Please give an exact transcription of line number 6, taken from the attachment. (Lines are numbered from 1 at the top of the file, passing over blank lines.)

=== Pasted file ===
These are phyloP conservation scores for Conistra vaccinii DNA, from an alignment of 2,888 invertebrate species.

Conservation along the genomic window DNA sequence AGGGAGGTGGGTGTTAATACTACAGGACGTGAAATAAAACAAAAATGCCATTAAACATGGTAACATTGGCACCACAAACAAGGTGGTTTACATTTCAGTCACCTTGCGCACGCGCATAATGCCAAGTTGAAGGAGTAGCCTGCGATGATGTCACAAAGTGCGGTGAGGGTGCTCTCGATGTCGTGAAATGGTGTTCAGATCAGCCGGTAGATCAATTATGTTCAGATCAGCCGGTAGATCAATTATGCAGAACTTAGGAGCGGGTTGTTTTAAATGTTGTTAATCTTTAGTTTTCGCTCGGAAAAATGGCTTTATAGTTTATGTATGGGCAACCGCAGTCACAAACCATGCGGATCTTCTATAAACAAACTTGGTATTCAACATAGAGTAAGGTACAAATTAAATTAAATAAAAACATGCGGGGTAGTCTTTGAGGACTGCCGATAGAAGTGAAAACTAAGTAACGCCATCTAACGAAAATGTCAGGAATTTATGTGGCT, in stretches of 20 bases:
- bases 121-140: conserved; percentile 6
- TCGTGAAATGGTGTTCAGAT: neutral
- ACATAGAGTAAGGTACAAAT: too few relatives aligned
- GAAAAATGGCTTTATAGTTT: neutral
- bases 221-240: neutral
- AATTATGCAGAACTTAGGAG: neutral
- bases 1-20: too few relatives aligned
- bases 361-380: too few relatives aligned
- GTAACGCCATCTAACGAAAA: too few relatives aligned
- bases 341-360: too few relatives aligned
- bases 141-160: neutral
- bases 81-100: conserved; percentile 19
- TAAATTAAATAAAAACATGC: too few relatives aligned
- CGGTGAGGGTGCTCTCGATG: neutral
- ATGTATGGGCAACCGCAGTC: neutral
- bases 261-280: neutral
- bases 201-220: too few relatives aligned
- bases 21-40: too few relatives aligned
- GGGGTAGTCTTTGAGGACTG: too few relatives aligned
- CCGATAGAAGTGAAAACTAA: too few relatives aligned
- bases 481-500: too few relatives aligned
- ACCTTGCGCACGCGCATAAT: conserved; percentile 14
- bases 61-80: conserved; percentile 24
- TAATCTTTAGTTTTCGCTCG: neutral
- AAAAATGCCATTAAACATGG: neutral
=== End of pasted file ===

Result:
- GAAAAATGGCTTTATAGTTT: neutral